Monday, 29 July 2013


New Picture
Aeroscraft: The Airship of the Future
By Yohani Kamarudin,
Tech Graffiti, 27 July 2013.

The first powered airship took to the skies on September 24, 1852, and the golden age of this type of aircraft ended with the tragic Hindenburg disaster on May 6, 1937. These days, we mostly see airships in the form of floating billboards. However, some have refused to let go of the notion that airships may have an important role to play in the future of air travel. Science fiction authors and filmmakers often feature reinvented takes on airships. And as it turns out, they could be onto something.

New Picture (1)

Manufactured by Montebello, California-based American aircraft company the Worldwide Aeros Corporation, the Aeroscraft is a far cry from the blimps of the past. From its rigid structure to its control of static heaviness (COSH) system, it’s a modern aircraft that incorporates many cutting edge and ground-breaking technologies. The first functioning prototype, a more basic model known as The Pelican, was successfully floated on January 3, 2013 in Tustin, California. The Pelican was created thanks to funding from the United States Department of Defense.

New Picture (2)

The Aeroscraft has a rigid structure that is composed of extremely light aluminium and carbon fibre materials, and it’s this that makes it unique among airships. The frame, which gives the airship its shape, is made up of partitions connected to horizontally running beams. Engines, propulsion systems and canards can all be securely mounted to this structure, inside and outside of the hull.

New Picture (3)

One of the main advantages of an airship over an airplane is its ability to lift off and land without a runway. Like the vast majority of modern airships, the Aeroscraft uses helium for lift. Employing COSH technology, the gas is internally ballasted into helium pressure envelopes, or HPEs. These HPE units regulate the compressed helium, increasing or decreasing the overall envelope volume, which makes the craft either lighter or heavier.

New Picture (4)

As mentioned, the Aeroscraft, like a helicopter, does not require a runway. Its vertical take-off and landing (VTOL) is made possible by the use of six turbofan jet engines. Once the airship reaches its cruising altitude, its aerodynamic shape helps to keep it airborne by generating lift, while large propellers on its rear section move it forward.

New Picture (5)

Not only does the Aeroscraft take off and land with ease; it doesn’t even need to land to load and unload its cargo. Whether it’s on the ground or still hovering, the craft can use its proprietary ceiling suspension cargo deployment (CSCD) system to accommodate easy loading and unloading. And because of its COSH system, there is no need for extra rigging or ballasting to hold the ship down during the operation.

New Picture (6)

With a cruising speed of up to 151 knots, the Aeroscraft was definitely not designed for speed, at least compared to commercial passenger planes. However, it compensates for this by having an enormous cargo hold. The ML866 model will boast a space that is 220 feet long, 40 feet wide and 40 feet high. And the planned ML868 model will offer an incredible cargo space that is 380 feet long, 61 feet wide and 45 feet high. On future purpose-built cargo ships, there will be enough room for entire warehouses’ worth of goods - in fact, even a complete oil rig.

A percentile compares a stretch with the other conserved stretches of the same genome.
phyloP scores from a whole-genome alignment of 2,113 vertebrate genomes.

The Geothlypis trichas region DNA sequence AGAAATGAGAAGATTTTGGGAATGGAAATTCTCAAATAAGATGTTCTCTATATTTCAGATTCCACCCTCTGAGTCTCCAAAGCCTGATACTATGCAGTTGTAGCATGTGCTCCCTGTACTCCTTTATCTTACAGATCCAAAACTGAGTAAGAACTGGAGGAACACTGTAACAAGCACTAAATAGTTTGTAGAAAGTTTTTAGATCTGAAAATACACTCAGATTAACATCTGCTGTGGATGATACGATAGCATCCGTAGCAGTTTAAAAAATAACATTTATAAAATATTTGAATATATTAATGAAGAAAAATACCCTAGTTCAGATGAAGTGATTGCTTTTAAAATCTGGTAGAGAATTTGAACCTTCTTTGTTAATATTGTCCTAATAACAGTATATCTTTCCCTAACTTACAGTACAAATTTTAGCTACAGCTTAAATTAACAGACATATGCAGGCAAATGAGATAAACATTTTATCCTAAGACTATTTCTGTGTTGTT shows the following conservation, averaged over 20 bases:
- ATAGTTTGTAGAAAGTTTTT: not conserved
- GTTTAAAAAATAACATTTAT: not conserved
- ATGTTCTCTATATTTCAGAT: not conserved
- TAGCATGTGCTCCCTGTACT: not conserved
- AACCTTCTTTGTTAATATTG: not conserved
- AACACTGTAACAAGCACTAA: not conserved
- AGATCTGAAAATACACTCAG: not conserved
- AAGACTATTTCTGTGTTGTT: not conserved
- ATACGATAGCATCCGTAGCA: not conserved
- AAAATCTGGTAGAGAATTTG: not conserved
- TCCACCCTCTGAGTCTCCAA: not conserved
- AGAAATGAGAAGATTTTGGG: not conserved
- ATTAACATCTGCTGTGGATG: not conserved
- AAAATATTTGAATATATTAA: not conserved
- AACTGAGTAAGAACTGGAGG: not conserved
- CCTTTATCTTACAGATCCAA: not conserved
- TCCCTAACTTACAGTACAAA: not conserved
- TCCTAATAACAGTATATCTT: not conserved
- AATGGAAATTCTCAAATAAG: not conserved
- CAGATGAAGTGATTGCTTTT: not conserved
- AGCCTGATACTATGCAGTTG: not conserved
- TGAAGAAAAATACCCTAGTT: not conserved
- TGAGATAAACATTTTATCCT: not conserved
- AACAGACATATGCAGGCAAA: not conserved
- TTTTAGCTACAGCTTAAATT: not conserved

New Picture (7)

With its VTOL and cargo carrying capabilities, the Aeroscraft is of great interest to the military. Whole platoons, along with their gear, weapons and supplies, could be airlifted into battle zones in one trip. The airships would also be very effective when it comes to disaster relief - lifting in vital water, food and medicines, and evacuating people from places regular airplanes are unable to reach. They could even be used to douse wildfires with over 66 tons of water at a time.

New Picture (8)

More commercial uses for the airships include flying equipment for oil and gas exploration into isolated areas and carrying large wind turbines to their sites. Within the travel industry, the Aeroscraft fleet could operate like giant floating cruise ships in the sky, offering spectacular views in a luxurious environment. The very rich could even buy an Aeroscraft of their own - an unusual alternative to more traditional status symbols like yachts.

New Picture (9)

The first Aeroscraft is expected to hit the skies by 2016, with a fleet of 24 ready by around 2020. Bill Feeley, Aeros’ director of strategic finances, told CNN, “This truly is a game-changer. It’s a real shift in industrial technology, on a par with the building of skyscrapers, or the creation of nuclear energy.” Perhaps one day soon the era of majestic airships might come again.

Top image: The Aeroscraft (source)

[Post Source: Tech Graffiti. Edited.]

No comments:

Post a Comment

Please adhere to proper blog etiquette when posting your comments. This blog owner will exercise his absolution discretion in allowing or rejecting any comments that are deemed seditious, defamatory, libelous, racist, vulgar, insulting, and other remarks that exhibit similar characteristics. If you insist on using anonymous comments, please write your name or other IDs at the end of your message.